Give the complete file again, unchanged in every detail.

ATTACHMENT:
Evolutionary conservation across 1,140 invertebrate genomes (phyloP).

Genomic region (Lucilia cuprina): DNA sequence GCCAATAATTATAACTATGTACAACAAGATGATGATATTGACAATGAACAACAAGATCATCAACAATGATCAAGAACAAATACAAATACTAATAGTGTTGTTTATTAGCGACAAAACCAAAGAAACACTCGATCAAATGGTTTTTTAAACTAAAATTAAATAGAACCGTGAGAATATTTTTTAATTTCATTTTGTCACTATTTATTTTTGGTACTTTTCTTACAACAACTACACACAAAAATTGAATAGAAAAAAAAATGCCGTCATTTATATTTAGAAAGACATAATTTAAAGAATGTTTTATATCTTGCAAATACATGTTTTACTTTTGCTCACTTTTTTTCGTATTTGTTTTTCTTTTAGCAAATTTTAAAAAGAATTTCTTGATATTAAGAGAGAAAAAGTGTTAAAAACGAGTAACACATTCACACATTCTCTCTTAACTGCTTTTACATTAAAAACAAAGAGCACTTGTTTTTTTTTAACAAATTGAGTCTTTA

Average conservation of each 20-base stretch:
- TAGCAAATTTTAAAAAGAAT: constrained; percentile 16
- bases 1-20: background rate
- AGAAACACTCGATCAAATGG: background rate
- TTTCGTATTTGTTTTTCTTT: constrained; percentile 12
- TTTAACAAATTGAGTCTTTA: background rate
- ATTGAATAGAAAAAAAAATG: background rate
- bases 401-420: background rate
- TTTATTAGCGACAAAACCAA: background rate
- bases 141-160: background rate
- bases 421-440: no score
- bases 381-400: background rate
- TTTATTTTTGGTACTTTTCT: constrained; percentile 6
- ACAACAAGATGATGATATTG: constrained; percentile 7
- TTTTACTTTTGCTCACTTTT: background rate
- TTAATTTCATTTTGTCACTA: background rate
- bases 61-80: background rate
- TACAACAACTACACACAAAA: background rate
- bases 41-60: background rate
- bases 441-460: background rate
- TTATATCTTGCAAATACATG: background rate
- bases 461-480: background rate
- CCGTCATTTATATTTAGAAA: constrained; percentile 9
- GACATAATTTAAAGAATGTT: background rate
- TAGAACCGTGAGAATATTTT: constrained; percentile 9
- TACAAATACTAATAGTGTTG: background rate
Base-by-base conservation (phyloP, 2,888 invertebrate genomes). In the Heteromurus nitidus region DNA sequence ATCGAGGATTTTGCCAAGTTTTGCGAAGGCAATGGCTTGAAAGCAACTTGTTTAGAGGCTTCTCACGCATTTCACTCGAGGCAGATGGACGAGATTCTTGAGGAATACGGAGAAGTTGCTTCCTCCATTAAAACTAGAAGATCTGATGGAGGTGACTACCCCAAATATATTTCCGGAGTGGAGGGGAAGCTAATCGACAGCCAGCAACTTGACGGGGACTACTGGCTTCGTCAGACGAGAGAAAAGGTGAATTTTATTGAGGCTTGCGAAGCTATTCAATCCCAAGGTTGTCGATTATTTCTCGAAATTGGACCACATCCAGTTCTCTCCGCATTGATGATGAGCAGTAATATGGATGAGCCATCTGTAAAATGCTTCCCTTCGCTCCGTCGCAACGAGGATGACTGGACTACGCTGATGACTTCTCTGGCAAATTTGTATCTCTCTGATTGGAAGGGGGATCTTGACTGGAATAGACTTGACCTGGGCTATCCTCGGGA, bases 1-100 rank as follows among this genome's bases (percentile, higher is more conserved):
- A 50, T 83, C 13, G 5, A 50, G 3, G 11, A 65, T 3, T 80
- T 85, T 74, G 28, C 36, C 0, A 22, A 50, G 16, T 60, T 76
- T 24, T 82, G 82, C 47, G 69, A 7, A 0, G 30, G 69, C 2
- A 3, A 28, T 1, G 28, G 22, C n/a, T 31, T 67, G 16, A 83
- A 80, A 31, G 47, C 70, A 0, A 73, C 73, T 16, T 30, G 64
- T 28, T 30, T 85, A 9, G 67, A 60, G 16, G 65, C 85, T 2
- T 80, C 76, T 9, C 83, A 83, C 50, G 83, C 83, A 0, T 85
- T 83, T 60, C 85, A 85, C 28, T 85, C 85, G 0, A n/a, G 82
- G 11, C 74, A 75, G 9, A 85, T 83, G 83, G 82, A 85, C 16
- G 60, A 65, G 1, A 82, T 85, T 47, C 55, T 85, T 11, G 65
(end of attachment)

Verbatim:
Evolutionary conservation across 1,140 invertebrate genomes (phyloP).

Genomic region (Lucilia cuprina): DNA sequence GCCAATAATTATAACTATGTACAACAAGATGATGATATTGACAATGAACAACAAGATCATCAACAATGATCAAGAACAAATACAAATACTAATAGTGTTGTTTATTAGCGACAAAACCAAAGAAACACTCGATCAAATGGTTTTTTAAACTAAAATTAAATAGAACCGTGAGAATATTTTTTAATTTCATTTTGTCACTATTTATTTTTGGTACTTTTCTTACAACAACTACACACAAAAATTGAATAGAAAAAAAAATGCCGTCATTTATATTTAGAAAGACATAATTTAAAGAATGTTTTATATCTTGCAAATACATGTTTTACTTTTGCTCACTTTTTTTCGTATTTGTTTTTCTTTTAGCAAATTTTAAAAAGAATTTCTTGATATTAAGAGAGAAAAAGTGTTAAAAACGAGTAACACATTCACACATTCTCTCTTAACTGCTTTTACATTAAAAACAAAGAGCACTTGTTTTTTTTTAACAAATTGAGTCTTTA

Average conservation of each 20-base stretch:
- TAGCAAATTTTAAAAAGAAT: constrained; percentile 16
- bases 1-20: background rate
- AGAAACACTCGATCAAATGG: background rate
- TTTCGTATTTGTTTTTCTTT: constrained; percentile 12
- TTTAACAAATTGAGTCTTTA: background rate
- ATTGAATAGAAAAAAAAATG: background rate
- bases 401-420: background rate
- TTTATTAGCGACAAAACCAA: background rate
- bases 141-160: background rate
- bases 421-440: no score
- bases 381-400: background rate
- TTTATTTTTGGTACTTTTCT: constrained; percentile 6
- ACAACAAGATGATGATATTG: constrained; percentile 7
- TTTTACTTTTGCTCACTTTT: background rate
- TTAATTTCATTTTGTCACTA: background rate
- bases 61-80: background rate
- TACAACAACTACACACAAAA: background rate
- bases 41-60: background rate
- bases 441-460: background rate
- TTATATCTTGCAAATACATG: background rate
- bases 461-480: background rate
- CCGTCATTTATATTTAGAAA: constrained; percentile 9
- GACATAATTTAAAGAATGTT: background rate
- TAGAACCGTGAGAATATTTT: constrained; percentile 9
- TACAAATACTAATAGTGTTG: background rate
Base-by-base conservation (phyloP, 2,888 invertebrate genomes). In the Heteromurus nitidus region DNA sequence ATCGAGGATTTTGCCAAGTTTTGCGAAGGCAATGGCTTGAAAGCAACTTGTTTAGAGGCTTCTCACGCATTTCACTCGAGGCAGATGGACGAGATTCTTGAGGAATACGGAGAAGTTGCTTCCTCCATTAAAACTAGAAGATCTGATGGAGGTGACTACCCCAAATATATTTCCGGAGTGGAGGGGAAGCTAATCGACAGCCAGCAACTTGACGGGGACTACTGGCTTCGTCAGACGAGAGAAAAGGTGAATTTTATTGAGGCTTGCGAAGCTATTCAATCCCAAGGTTGTCGATTATTTCTCGAAATTGGACCACATCCAGTTCTCTCCGCATTGATGATGAGCAGTAATATGGATGAGCCATCTGTAAAATGCTTCCCTTCGCTCCGTCGCAACGAGGATGACTGGACTACGCTGATGACTTCTCTGGCAAATTTGTATCTCTCTGATTGGAAGGGGGATCTTGACTGGAATAGACTTGACCTGGGCTATCCTCGGGA, bases 1-100 rank as follows among this genome's bases (percentile, higher is more conserved):
- A 50, T 83, C 13, G 5, A 50, G 3, G 11, A 65, T 3, T 80
- T 85, T 74, G 28, C 36, C 0, A 22, A 50, G 16, T 60, T 76
- T 24, T 82, G 82, C 47, G 69, A 7, A 0, G 30, G 69, C 2
- A 3, A 28, T 1, G 28, G 22, C n/a, T 31, T 67, G 16, A 83
- A 80, A 31, G 47, C 70, A 0, A 73, C 73, T 16, T 30, G 64
- T 28, T 30, T 85, A 9, G 67, A 60, G 16, G 65, C 85, T 2
- T 80, C 76, T 9, C 83, A 83, C 50, G 83, C 83, A 0, T 85
- T 83, T 60, C 85, A 85, C 28, T 85, C 85, G 0, A n/a, G 82
- G 11, C 74, A 75, G 9, A 85, T 83, G 83, G 82, A 85, C 16
- G 60, A 65, G 1, A 82, T 85, T 47, C 55, T 85, T 11, G 65